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Spider-Man: Bono And Edge Will Attend Trial


febottini
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U2's Bono and the Edge, director Julie Taymor and the other producers of the Broadway musical Spider-Man: Turn Off the Dark will meet in court on May 28th to settle a legal battle over the infamous show. 

Taymor, who co-wrote the script and was the musical's first director, initially filed suit against the show's producers, plus composers Bono and the Edge, in November 2011 after they fired her from the disastrous, injury-prone show in March, the New York Times reports. Taymor filed a copyright suit claiming the producers were making money off her ideas and script and that she was owed $1 million. The producers countersued, claiming she had been fired for breach of contract.

 

Judge Katherine B. Forrest set the New York court date after four days of closed-door sessions that failed to produce any sort of settlement over copyright control and profits, despite coming to terms in principle in August. What's more, last February, both parties reportedly settled their dispute over Taymor's firing, with the producers withdrawing their breach of contract claim and allotting Taymor full royalty fees for her work.

According to a source, however, both sides are now at an impasse regarding creative rights and control of Spider-Man, as the producers are now considering future runs of the show and overseas tours. The anonymous source did add that the sides are still talking and that a settlement is possible.

Despite receiving mostly negative reviews and costing a whopping $75 million, Spider-Man has become a Broadway fan favorite, grossing more than $1 million a week. That number, however, is about the same as its weekly running costs, and the show has seen a dip in ticket sales recently.

 


From Rolling Stone
 

Edited by febottini
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More from the New York Times:

 

A federal judge has set a May 28 trial date for the director Julie Taymor, Bono and the Edge of U2, and the producers of the Broadway musical “Spider-Man: Turn Off the Dark” to battle in court over a lawsuit stemming from the spectacular implosion of their years-long collaboration on the show.

 

Judge Katherine B. Forrest of Federal District Court in Manhattan ordered on Friday that the parties may conduct discovery through May 1 and that “trial is and will be on May 28, 2013,” adding that no further meetings with the judge were necessary. The order came four days after the judge, during a closed-door session with the various sides, expressed frustration that they had not been able to settle disputes over copyright control and profits from the show in spite of coming to terms in principle in August.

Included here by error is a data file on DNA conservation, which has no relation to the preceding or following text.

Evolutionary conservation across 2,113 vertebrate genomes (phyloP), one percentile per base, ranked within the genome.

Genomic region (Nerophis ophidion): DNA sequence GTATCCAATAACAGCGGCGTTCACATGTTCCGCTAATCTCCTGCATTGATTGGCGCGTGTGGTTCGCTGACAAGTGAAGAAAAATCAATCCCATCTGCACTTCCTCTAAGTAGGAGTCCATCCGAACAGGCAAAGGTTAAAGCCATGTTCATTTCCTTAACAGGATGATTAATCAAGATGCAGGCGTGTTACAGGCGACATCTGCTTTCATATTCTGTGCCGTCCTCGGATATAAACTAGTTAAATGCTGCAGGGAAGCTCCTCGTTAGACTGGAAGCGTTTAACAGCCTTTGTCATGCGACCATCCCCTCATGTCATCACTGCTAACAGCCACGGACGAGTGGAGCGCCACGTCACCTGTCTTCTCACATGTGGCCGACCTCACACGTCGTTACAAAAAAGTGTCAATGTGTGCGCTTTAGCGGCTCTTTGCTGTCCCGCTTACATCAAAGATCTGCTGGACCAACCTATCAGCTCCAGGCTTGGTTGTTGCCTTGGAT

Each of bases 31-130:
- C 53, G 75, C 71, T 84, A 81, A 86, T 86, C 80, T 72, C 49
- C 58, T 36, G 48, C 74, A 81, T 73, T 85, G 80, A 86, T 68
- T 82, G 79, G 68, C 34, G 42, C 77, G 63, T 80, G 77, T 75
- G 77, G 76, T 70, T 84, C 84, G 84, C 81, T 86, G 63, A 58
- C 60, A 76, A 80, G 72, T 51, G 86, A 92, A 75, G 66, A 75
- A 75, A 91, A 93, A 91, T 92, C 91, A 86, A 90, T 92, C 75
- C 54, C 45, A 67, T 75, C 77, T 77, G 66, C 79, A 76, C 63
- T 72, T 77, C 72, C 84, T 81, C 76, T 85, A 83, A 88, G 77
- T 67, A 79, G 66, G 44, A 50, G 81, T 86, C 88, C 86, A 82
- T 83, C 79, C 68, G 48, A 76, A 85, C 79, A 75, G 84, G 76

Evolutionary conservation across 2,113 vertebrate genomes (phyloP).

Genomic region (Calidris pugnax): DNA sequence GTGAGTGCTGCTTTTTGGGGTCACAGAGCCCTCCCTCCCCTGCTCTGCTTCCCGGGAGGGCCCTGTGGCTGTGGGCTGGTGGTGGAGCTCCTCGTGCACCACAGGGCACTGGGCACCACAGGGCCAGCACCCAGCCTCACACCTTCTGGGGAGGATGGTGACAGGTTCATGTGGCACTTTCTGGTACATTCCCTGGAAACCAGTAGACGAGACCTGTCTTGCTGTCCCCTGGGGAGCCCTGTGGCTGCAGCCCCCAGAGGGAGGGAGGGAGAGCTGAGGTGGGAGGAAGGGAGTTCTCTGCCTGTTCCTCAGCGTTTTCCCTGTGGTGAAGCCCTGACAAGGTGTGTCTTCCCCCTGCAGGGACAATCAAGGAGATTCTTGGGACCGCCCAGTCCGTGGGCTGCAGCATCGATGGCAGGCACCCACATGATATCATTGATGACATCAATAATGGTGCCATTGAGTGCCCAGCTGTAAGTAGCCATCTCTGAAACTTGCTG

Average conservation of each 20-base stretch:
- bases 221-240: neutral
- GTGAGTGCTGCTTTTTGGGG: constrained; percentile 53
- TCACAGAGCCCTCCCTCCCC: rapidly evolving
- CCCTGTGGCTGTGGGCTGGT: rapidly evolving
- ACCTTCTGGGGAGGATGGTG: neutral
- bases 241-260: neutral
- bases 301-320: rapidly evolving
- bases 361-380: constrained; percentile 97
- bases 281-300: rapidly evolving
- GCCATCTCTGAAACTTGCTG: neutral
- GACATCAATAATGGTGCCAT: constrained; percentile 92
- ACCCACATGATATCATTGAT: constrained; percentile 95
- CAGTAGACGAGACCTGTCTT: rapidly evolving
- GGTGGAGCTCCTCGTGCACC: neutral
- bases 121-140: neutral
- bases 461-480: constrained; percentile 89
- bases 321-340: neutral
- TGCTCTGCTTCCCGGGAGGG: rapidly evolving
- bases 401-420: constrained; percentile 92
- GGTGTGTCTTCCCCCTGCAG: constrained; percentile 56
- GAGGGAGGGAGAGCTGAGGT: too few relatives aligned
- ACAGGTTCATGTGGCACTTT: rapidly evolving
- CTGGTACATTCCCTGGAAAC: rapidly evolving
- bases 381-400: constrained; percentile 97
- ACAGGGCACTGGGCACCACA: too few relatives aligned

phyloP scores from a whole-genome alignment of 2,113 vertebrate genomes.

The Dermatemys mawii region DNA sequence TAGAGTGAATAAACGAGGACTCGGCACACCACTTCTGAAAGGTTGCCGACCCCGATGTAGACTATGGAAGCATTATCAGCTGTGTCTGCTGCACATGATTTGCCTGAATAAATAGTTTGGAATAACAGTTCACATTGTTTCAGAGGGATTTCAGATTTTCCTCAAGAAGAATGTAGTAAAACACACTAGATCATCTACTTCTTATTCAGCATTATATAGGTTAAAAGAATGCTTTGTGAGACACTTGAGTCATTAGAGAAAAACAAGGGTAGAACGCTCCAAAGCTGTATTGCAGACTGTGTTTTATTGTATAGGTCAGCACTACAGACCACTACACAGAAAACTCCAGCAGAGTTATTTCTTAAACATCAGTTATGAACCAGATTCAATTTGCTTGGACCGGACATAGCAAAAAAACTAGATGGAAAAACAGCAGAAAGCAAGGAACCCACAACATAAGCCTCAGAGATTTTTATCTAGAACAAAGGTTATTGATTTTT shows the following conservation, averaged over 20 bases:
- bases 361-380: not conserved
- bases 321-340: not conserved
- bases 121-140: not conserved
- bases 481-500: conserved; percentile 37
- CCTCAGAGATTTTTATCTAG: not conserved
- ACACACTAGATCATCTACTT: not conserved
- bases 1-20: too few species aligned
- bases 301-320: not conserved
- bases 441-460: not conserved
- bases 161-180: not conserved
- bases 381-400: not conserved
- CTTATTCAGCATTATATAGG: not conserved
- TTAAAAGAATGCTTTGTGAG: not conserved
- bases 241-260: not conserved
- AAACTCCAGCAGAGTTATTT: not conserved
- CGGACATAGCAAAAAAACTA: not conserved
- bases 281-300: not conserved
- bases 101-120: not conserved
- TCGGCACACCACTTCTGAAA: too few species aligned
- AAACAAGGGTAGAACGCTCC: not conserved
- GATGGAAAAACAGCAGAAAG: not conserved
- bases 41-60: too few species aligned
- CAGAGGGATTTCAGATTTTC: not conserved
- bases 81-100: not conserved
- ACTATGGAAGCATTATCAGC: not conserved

One person familiar with the settlement negotiations said on Tuesday that the sides were at an impasse, and that the holdup had less to do with compensating Ms. Taymor than with creative rights and control of “Spider-Man,” whose producers are now considering future overseas tours and other runs. The person, who spoke on condition of anonymity to avoid antagonizing the parties involved in the lawsuit, said that the sides were still talking and that a settlement was still possible.

 

A lawyer for Ms. Taymor declined to comment on Tuesday; lawyers for the producers did not return phone messages seeking comment.

The lawsuit is primarily between Ms. Taymor, the musical’s former director and one of its script writers, and the producers and “Spider-Man” composers, Bono and the Edge; the producers, with the composers’ blessing, fired Ms. Taymor in March 2011. She sued that November on copyright grounds, saying the producers were making money off her ideas and script and owed her more than $1 million. The producers countersued, saying that they had ousted her for breach of contract.

 

“Spider-Man,” by far the most expensive musical in the history of Broadway with a $75 million budget, opened in June 2011 to largely negative reviews but has gone on to be a fan favorite, grossing more than $1 million a week. Its weekly running costs are quite high on Broadway, however, at roughly $1 million, and ticket sales have dipped slightly in recent months.

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